Amy Denicore helps her daughter Daisy, 7, with a school project. (Astrid Riecken/FOR THE WASHINGTON POST)

The Loudoun County couple was arraigned Monday morning in juvenile and domestic relations court. Judge Pamela L. Brooks set a trial date of March 14.

The Denicores are each charged with three Class 3 misdemeanors, each of which carries a maximum fine of $500. Their three children, ages 6, 7 and 9, have been late to school almost 30 times since September. Most of their tardies were three minutes or less.

Their case has sparked debate about whether the school system is overreacting to a minor offense or rightly clamping down on a habit that’s disruptive to teachers and other students.

(Column | An absurd case: The punishment should fit the crime)

The Denicores — both of whom are trained as lawyers — argue that whatever one’s opinion of their parenting, the county has no legal authority to convict them of a crime.

They are charged under the state’s compulsory education law, §22.1-254, which says parents have to send their kids to school “for the same number of days and hours per day” as school is in session.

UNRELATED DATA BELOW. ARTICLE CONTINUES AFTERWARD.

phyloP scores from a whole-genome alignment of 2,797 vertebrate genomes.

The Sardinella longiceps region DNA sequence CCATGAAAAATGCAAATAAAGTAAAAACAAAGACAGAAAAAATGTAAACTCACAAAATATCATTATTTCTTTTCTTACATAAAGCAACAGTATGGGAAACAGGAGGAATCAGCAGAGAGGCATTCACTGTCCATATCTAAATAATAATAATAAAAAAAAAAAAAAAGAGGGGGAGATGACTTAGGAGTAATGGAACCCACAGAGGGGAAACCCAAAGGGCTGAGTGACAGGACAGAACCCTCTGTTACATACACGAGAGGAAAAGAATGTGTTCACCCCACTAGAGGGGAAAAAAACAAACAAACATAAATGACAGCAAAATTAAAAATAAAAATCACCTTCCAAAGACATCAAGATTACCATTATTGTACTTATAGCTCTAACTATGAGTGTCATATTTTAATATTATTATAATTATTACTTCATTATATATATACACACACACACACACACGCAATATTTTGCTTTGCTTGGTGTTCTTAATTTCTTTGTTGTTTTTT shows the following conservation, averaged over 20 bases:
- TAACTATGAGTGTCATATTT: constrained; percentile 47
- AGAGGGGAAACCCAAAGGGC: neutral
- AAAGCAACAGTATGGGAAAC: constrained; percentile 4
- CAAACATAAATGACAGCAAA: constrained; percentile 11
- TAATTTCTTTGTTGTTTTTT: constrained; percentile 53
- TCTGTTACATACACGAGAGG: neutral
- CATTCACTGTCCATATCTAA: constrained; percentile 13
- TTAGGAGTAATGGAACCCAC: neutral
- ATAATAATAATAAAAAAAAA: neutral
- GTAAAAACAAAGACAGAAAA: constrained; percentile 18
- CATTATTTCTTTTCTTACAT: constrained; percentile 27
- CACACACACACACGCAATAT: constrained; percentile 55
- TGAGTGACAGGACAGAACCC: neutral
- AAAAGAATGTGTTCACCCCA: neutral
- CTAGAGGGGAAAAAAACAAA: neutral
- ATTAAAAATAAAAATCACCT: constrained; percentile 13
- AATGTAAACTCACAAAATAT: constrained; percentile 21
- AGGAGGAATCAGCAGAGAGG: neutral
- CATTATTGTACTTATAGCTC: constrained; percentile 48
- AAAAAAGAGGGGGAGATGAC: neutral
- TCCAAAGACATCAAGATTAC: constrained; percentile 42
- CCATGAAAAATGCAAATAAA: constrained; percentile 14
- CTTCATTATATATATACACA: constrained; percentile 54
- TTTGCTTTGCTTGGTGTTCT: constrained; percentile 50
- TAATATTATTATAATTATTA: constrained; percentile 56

Another statute, §22.1-258, clearly spells out how school systems must proceed in the case of chronic absences when there is “no indication that the pupil’s parent is aware of and supports the pupil’s absence.” Neither statute specifically addresses tardiness.

The Denicores said they will move on March 14 to have their case dismissed. If it proceeds, they plan to subpoena a handful of witnesses to testify, including their kids’ teachers and principal.

In court Monday, Brooks told the couple that similar trials are generally scheduled for 12-15 minutes, but there is no time limit for arguments.

More on this story:

On Parenting: How to handle latecomers

Parents say Loudoun officials reaching too far to stop school tardies

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